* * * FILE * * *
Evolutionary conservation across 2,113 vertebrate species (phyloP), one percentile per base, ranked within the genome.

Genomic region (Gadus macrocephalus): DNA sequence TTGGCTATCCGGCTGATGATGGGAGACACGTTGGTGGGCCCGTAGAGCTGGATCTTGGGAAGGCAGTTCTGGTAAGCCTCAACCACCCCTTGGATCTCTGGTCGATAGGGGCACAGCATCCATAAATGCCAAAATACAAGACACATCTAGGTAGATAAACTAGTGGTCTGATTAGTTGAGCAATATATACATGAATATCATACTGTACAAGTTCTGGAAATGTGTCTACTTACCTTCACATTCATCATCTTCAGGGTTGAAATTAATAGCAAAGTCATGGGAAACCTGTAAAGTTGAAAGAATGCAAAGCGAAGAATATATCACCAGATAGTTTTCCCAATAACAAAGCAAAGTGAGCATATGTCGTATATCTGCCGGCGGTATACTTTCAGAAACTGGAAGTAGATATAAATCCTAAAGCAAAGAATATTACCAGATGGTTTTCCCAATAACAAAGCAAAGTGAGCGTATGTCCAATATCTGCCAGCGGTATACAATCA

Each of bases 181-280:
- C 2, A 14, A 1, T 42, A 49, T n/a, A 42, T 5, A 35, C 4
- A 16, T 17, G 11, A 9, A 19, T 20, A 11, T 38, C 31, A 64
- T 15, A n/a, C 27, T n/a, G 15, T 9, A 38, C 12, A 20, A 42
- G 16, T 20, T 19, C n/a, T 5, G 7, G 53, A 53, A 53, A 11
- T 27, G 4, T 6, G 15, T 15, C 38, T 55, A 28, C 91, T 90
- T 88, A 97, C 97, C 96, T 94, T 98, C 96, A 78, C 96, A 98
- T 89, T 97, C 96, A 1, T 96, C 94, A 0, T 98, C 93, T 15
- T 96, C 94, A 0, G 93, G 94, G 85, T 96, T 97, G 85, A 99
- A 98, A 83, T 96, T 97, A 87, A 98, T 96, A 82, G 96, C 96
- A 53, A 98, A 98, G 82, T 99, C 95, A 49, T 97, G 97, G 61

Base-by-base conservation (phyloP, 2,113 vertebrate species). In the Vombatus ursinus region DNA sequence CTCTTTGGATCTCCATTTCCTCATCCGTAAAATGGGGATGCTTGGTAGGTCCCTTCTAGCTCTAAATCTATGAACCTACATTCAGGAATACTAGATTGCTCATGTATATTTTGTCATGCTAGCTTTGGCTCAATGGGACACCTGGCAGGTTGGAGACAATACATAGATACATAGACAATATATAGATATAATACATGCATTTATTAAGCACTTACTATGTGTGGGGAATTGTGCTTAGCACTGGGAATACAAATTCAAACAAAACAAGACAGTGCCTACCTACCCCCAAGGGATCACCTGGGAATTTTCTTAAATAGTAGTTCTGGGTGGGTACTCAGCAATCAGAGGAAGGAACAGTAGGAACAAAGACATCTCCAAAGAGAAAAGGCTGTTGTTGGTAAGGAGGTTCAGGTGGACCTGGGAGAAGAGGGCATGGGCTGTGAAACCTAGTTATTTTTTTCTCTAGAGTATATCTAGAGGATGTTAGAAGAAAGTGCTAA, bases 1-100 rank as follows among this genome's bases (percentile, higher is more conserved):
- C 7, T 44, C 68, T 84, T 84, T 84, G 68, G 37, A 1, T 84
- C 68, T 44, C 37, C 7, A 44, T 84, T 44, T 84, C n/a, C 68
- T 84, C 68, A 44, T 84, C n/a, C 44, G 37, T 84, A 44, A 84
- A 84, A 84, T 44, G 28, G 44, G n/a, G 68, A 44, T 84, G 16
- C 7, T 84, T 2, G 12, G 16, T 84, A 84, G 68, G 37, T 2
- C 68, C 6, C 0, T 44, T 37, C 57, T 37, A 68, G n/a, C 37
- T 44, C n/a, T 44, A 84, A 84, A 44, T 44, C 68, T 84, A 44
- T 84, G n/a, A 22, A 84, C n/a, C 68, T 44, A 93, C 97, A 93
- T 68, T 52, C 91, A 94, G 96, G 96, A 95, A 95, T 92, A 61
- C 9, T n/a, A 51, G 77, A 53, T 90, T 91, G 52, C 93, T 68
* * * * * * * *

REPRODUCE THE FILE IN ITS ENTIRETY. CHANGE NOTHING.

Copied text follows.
Evolutionary conservation across 2,113 vertebrate species (phyloP), one percentile per base, ranked within the genome.

Genomic region (Gadus macrocephalus): DNA sequence TTGGCTATCCGGCTGATGATGGGAGACACGTTGGTGGGCCCGTAGAGCTGGATCTTGGGAAGGCAGTTCTGGTAAGCCTCAACCACCCCTTGGATCTCTGGTCGATAGGGGCACAGCATCCATAAATGCCAAAATACAAGACACATCTAGGTAGATAAACTAGTGGTCTGATTAGTTGAGCAATATATACATGAATATCATACTGTACAAGTTCTGGAAATGTGTCTACTTACCTTCACATTCATCATCTTCAGGGTTGAAATTAATAGCAAAGTCATGGGAAACCTGTAAAGTTGAAAGAATGCAAAGCGAAGAATATATCACCAGATAGTTTTCCCAATAACAAAGCAAAGTGAGCATATGTCGTATATCTGCCGGCGGTATACTTTCAGAAACTGGAAGTAGATATAAATCCTAAAGCAAAGAATATTACCAGATGGTTTTCCCAATAACAAAGCAAAGTGAGCGTATGTCCAATATCTGCCAGCGGTATACAATCA

Each of bases 181-280:
- C 2, A 14, A 1, T 42, A 49, T n/a, A 42, T 5, A 35, C 4
- A 16, T 17, G 11, A 9, A 19, T 20, A 11, T 38, C 31, A 64
- T 15, A n/a, C 27, T n/a, G 15, T 9, A 38, C 12, A 20, A 42
- G 16, T 20, T 19, C n/a, T 5, G 7, G 53, A 53, A 53, A 11
- T 27, G 4, T 6, G 15, T 15, C 38, T 55, A 28, C 91, T 90
- T 88, A 97, C 97, C 96, T 94, T 98, C 96, A 78, C 96, A 98
- T 89, T 97, C 96, A 1, T 96, C 94, A 0, T 98, C 93, T 15
- T 96, C 94, A 0, G 93, G 94, G 85, T 96, T 97, G 85, A 99
- A 98, A 83, T 96, T 97, A 87, A 98, T 96, A 82, G 96, C 96
- A 53, A 98, A 98, G 82, T 99, C 95, A 49, T 97, G 97, G 61

Base-by-base conservation (phyloP, 2,113 vertebrate species). In the Vombatus ursinus region DNA sequence CTCTTTGGATCTCCATTTCCTCATCCGTAAAATGGGGATGCTTGGTAGGTCCCTTCTAGCTCTAAATCTATGAACCTACATTCAGGAATACTAGATTGCTCATGTATATTTTGTCATGCTAGCTTTGGCTCAATGGGACACCTGGCAGGTTGGAGACAATACATAGATACATAGACAATATATAGATATAATACATGCATTTATTAAGCACTTACTATGTGTGGGGAATTGTGCTTAGCACTGGGAATACAAATTCAAACAAAACAAGACAGTGCCTACCTACCCCCAAGGGATCACCTGGGAATTTTCTTAAATAGTAGTTCTGGGTGGGTACTCAGCAATCAGAGGAAGGAACAGTAGGAACAAAGACATCTCCAAAGAGAAAAGGCTGTTGTTGGTAAGGAGGTTCAGGTGGACCTGGGAGAAGAGGGCATGGGCTGTGAAACCTAGTTATTTTTTTCTCTAGAGTATATCTAGAGGATGTTAGAAGAAAGTGCTAA, bases 1-100 rank as follows among this genome's bases (percentile, higher is more conserved):
- C 7, T 44, C 68, T 84, T 84, T 84, G 68, G 37, A 1, T 84
- C 68, T 44, C 37, C 7, A 44, T 84, T 44, T 84, C n/a, C 68
- T 84, C 68, A 44, T 84, C n/a, C 44, G 37, T 84, A 44, A 84
- A 84, A 84, T 44, G 28, G 44, G n/a, G 68, A 44, T 84, G 16
- C 7, T 84, T 2, G 12, G 16, T 84, A 84, G 68, G 37, T 2
- C 68, C 6, C 0, T 44, T 37, C 57, T 37, A 68, G n/a, C 37
- T 44, C n/a, T 44, A 84, A 84, A 44, T 44, C 68, T 84, A 44
- T 84, G n/a, A 22, A 84, C n/a, C 68, T 44, A 93, C 97, A 93
- T 68, T 52, C 91, A 94, G 96, G 96, A 95, A 95, T 92, A 61
- C 9, T n/a, A 51, G 77, A 53, T 90, T 91, G 52, C 93, T 68